Энергетические ресурсы — страница 4

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its ability to be used widely and in specialized situations. For instance, "Small systems can be installed on the roofs of homes to heat water for domestic use. Moderate-size systems can supply hot water, steam, and hot air to schools, hospitals, businesses, and industries. Large solar thermal electric installations can generate electricity in quantities comparable to those generated in intermediate-size utility generating plants (that is, 100 to 200 megawatts [MW] of electricity)." One myth about solar power is that it requires large areas of land in order to be deemed useful. One example of this falsity is "Solar collectors covering less than half of Nevada could supply all of the United States' energy needs." While that seems like a lot of land, that area

divided my 50 states and spread out could almost go unnoticed. One of solar powers biggest advantages is cost. For 1% of the construction cost on a building, solar panels installed could save up to 50% on heating bills. In addition, at a more consumer level, a resident of a home could save almost $500 within just the first year of installation. As an added bonus, the savings are likely to increase over the years due largely to increase in electrical bills. Thus, a solar heating system is capable of paying for itself in less than 10 years. The answer to the energy crisis the world is seeing could be to simply return to that with we depends on already, the Sun. Flowing water creates energy that can be captured and turned into electricity. This is called hydropower. The most common

type of hydropower plant uses a dam on a river to store water in a reservoir. Water released from the reservoir flows through a turbine, spinning it, which in turn activates a generator to produce electricity. But hydropower doesn't necessarily require a large dam. Some hydropower plants just use a small canal to channel the river water through a turbine. Another type of hydropower plant – called a pumped storage plant – can even store power. The power is sent from a power grid into the electric generators. The generators then spin the turbines backward, which causes the turbines to pump water from a river or lower reservoir to an upper reservoir, where the power is stored. To use the power, the water is released from the upper reservoir back down into the river or lower

reservoir. This spins the turbines forward, activating the generators to produce electricity. The ocean can produce two types of energy: thermal energy from the sun's heat, and mechanical energy from the tides and waves. Oceans cover more than 70% of Earth's surface, making them the world's largest solar collectors. The sun's heat warms the surface water a lot more than the deep ocean water, and this temperature difference creates thermal energy. Just a small portion of the heat trapped in the ocean could power the world. Ocean thermal energy is used for many applications, including electricity generation. Ocean mechanical energy is quite different from ocean thermal energy. Even though the sun affects all ocean activity, tides are driven primarily by the gravitational pull of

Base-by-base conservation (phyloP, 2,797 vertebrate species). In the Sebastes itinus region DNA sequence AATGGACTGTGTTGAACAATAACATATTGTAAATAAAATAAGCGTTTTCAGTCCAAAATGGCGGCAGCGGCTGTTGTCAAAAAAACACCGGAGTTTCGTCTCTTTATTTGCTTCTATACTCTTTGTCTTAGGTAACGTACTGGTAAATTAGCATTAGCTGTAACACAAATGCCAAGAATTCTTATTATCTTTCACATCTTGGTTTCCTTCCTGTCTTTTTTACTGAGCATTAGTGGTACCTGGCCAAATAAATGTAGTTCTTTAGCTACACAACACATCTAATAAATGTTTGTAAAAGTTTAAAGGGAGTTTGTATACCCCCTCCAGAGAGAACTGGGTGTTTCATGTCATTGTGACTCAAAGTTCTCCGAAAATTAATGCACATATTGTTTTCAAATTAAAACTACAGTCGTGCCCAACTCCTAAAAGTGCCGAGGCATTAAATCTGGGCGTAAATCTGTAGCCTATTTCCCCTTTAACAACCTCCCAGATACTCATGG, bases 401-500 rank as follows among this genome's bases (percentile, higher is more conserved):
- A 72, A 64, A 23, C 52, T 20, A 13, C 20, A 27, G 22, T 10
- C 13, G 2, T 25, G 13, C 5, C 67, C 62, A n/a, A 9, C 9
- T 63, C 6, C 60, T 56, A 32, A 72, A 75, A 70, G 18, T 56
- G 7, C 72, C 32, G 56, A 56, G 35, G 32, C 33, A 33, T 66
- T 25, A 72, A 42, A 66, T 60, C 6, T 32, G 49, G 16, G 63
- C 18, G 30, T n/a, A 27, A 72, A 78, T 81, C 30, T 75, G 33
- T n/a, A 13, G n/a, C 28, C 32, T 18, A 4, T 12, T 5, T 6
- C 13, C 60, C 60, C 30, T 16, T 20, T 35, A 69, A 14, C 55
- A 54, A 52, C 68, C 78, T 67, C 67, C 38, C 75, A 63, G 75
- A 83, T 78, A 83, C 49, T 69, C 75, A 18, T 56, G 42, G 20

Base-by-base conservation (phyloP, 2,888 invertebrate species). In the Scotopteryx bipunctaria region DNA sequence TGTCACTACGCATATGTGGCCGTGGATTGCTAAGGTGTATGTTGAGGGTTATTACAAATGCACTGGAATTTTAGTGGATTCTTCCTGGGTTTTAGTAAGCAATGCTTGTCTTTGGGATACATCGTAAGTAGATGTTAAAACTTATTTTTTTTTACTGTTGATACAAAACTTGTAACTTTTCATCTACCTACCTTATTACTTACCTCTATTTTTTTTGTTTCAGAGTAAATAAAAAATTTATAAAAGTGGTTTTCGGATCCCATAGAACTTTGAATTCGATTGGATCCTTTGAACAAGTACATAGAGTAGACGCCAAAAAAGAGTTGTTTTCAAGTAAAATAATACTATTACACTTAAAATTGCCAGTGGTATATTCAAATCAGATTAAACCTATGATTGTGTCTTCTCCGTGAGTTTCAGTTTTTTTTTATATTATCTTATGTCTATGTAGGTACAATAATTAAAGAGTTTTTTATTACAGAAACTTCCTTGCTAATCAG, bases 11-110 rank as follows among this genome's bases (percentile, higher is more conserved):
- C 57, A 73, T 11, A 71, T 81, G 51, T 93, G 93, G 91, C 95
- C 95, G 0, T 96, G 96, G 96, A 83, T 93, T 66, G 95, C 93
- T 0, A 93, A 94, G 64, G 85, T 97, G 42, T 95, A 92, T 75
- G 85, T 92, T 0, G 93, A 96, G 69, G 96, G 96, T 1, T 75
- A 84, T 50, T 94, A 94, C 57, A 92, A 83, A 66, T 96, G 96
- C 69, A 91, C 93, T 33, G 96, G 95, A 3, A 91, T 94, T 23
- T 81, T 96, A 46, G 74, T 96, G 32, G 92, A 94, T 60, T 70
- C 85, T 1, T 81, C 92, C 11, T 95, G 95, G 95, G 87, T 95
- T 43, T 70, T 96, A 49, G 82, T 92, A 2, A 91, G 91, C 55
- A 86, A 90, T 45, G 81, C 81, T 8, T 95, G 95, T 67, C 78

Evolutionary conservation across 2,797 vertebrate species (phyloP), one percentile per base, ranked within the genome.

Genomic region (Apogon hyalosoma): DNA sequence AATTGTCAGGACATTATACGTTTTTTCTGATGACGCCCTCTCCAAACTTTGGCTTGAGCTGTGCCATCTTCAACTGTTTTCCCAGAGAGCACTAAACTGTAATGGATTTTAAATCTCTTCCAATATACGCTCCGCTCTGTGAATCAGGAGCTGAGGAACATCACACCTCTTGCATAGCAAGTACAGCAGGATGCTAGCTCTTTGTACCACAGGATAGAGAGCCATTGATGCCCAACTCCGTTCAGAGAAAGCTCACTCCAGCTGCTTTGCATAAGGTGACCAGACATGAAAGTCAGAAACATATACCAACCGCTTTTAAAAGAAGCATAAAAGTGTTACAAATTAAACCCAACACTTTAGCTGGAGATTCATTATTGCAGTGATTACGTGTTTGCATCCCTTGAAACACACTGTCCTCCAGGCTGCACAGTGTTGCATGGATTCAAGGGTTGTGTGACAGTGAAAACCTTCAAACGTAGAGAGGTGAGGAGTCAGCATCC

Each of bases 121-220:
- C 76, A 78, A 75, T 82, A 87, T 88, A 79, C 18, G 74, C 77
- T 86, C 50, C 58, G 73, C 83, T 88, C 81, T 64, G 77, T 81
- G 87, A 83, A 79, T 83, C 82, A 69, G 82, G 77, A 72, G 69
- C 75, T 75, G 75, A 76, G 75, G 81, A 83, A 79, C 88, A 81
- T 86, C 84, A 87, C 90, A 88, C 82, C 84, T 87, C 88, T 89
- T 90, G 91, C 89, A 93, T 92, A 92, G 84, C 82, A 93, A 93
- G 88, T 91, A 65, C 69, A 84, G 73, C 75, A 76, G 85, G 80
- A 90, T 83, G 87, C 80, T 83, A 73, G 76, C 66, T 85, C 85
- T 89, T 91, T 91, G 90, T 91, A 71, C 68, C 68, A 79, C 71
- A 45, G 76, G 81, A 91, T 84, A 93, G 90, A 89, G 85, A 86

the moon, and waves are driven primarily by the winds. As a result, tides and waves are intermittent sources of energy, while ocean thermal energy is fairly constant. Also, unlike thermal energy, the electricity conversion of both tidal and wave energy usually involves mechanical devices. A barrage (dam) is typically used to convert tidal energy into electricity by forcing the water through turbines, activating a generator. For wave energy conversion, there are three basic systems: channel systems that funnel the waves into reservoirs; float systems that drive hydraulic pumps; and oscillating water column systems that use the waves to compress air within a container. The mechanical power created from these systems either directly activates a generator or transfers to a working

fluid, water, or air, which then drives a turbine/generator. Conclusion. Thus, humanity uses many kinds of energy: renewable and non-renewable. To make sure we have plenty of energy in the future, it's up to all of us to use energy wisely. We must all conserve energy and use it efficiently. It also up to those of you who will want to create the new energy technologies of the future. One of you might be another Albert Einstein and find a new source of energy. It's up to all of us. The future is ours but we need energy to get there. The world has changed dramatically over the last 200 years, thanks largely to fossil fuels – coal, oil and natural gas. These have provided us with cheap and convenient energy, which we use to heat and cool our homes and to run our cars, appliances